She came back and told me that baby passed the test, but not as ideally as they would like and they were sending me in for a BPP. She shuffled me into an ultrasound room and explained that a BPP is a special ultrasound that looks for special movements and checks on my placenta and amniotic fluid.

I get myself comfortable on the ultrasound table and try to enjoy the forty minutes of getting to see my son in action again. I ask the tech about twenty times if things look “good”. She smiles at my kindly and says, “Yeah!” a little too enthusiastically. I’m freaking out, but can she blame me?

When she is done she leaves to go discuss the results with the doctor. I can’t help but to think, will I ever get to meet this high risk doctor, or will he exist for me like the wizard of Oz behind a thin curtain?

Then a very young nurse practitioner comes in and tells me what she and the doctor discussed. (I guess I’m really not going to meet the wizard after all). She informs me that the baby (or the babe as she referred to him) is doing okay and passed all of the tests. So that’s good.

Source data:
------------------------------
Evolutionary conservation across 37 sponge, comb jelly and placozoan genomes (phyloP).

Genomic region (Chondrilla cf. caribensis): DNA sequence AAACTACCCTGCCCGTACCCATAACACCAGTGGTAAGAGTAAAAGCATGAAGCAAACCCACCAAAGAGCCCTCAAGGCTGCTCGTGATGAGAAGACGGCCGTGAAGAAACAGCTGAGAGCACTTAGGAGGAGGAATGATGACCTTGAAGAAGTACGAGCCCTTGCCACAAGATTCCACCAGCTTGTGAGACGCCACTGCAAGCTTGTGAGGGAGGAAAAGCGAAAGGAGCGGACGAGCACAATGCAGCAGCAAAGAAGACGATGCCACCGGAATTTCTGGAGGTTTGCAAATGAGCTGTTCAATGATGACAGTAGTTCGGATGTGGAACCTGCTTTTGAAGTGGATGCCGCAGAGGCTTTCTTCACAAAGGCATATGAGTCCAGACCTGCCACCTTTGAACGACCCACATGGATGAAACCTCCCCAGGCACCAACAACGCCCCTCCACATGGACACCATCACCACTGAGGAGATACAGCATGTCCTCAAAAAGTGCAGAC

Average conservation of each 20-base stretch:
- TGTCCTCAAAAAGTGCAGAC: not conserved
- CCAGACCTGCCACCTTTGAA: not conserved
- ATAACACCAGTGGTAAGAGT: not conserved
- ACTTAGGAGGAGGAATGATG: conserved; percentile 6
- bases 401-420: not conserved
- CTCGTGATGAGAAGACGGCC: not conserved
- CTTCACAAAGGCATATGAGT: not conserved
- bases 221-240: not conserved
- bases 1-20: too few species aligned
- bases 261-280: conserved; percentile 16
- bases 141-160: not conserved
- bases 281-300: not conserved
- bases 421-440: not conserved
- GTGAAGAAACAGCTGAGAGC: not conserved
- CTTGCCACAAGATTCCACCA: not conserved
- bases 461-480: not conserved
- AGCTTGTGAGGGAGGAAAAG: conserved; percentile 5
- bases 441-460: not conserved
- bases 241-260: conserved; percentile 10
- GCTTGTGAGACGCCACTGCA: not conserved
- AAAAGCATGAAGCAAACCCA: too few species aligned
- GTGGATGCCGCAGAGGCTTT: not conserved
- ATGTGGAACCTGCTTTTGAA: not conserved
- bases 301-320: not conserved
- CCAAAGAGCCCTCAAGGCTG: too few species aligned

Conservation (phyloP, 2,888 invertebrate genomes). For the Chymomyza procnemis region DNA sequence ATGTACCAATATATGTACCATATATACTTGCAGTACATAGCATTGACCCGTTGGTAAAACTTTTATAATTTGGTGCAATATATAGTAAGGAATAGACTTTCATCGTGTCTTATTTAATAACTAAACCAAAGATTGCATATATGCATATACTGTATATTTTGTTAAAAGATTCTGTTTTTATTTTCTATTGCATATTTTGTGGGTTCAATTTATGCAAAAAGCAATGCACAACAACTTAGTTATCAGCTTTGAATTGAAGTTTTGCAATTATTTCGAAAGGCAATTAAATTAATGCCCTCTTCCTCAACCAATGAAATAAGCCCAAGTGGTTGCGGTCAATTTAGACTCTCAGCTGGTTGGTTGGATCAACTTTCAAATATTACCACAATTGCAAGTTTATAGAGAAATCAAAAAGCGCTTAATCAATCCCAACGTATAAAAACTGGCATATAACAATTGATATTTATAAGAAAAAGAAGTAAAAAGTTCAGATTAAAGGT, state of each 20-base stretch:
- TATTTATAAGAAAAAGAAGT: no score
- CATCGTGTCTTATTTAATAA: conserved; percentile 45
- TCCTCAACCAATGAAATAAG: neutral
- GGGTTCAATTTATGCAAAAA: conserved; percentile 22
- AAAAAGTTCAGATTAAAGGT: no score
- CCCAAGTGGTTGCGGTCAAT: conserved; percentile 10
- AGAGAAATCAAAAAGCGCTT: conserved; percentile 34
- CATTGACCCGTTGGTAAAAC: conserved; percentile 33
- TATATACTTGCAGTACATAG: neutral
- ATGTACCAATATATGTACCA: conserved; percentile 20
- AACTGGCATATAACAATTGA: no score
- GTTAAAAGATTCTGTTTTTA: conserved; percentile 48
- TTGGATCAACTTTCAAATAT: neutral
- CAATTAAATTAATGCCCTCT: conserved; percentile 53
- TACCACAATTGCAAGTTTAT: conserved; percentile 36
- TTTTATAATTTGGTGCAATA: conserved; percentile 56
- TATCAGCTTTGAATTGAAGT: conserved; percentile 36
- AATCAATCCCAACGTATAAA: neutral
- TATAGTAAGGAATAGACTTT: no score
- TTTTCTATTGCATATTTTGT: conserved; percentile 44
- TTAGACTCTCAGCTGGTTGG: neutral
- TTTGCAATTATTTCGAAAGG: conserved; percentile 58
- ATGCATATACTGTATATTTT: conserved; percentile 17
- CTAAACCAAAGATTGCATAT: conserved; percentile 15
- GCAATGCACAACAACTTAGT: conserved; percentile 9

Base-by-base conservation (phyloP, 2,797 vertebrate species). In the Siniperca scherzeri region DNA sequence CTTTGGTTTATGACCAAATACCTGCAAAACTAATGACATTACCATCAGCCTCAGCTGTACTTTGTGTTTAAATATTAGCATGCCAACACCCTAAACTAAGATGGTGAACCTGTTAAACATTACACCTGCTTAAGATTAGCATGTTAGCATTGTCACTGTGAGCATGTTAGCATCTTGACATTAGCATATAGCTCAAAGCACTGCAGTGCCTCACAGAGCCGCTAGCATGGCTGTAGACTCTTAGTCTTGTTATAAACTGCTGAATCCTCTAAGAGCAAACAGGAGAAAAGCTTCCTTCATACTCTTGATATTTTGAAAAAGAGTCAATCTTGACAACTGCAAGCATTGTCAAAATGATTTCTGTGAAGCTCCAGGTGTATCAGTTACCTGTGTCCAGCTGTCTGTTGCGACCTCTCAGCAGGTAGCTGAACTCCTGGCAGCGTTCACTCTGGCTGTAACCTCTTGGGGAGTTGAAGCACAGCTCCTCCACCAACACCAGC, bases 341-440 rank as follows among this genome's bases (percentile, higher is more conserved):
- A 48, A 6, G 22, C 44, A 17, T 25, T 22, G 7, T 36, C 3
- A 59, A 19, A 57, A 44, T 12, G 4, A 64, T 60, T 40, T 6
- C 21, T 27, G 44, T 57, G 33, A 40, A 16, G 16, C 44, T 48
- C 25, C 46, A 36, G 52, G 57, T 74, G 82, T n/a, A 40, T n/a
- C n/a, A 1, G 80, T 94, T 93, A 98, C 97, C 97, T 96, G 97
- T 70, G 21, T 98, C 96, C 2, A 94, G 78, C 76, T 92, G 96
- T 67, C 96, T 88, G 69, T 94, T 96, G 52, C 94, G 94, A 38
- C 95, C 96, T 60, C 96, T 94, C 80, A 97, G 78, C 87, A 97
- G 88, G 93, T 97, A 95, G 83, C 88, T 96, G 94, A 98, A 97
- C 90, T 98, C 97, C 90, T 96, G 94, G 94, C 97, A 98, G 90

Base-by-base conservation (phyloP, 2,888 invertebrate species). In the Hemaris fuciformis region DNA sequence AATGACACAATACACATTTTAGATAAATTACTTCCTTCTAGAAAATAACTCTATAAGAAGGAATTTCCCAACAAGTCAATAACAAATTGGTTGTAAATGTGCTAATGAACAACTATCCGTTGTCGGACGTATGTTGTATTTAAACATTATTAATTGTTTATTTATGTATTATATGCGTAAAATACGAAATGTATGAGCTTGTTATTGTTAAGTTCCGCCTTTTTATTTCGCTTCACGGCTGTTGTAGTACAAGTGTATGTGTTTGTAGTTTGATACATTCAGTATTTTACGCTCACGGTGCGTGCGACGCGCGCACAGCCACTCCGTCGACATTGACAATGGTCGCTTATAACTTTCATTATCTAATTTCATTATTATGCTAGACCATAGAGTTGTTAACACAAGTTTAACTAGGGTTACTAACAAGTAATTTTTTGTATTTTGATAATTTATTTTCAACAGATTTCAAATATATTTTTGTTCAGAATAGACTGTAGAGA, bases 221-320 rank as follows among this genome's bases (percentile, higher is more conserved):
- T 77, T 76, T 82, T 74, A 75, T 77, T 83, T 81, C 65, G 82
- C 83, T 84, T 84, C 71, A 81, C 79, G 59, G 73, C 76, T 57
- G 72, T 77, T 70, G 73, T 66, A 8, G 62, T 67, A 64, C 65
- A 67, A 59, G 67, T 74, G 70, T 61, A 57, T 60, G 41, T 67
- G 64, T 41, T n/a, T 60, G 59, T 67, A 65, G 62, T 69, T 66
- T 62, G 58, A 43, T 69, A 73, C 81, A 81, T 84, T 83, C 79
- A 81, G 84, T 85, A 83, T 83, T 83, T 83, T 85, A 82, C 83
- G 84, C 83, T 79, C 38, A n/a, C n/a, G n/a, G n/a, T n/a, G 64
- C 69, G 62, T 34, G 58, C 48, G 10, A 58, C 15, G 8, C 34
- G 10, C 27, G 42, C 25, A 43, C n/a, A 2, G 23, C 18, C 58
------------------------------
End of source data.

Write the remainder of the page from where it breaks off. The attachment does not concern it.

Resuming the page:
She is very perky and makes good eye contact. But I can’t fight this feeling that she’s tip toeing around the facts.

But, they are labeling me as high risk and that I will come back and see this doctor every week until delivery to get these tests done and be monitored for low fetal movement.

She also threw in that I should be ready for an emergency C-section at any time, in case baby is under stress any week. This would be scary right now, being that I’m only 27 weeks along.

I sat up and said, “I’m hearing mixed messages.  One is that baby is okay and everything looks good and two I’m now high risk and need to be monitored closely.”

I was scared. I was picturing calling Ryan and crying that I was being taken into surgery right that evening and giving birth to our son thirteen weeks early.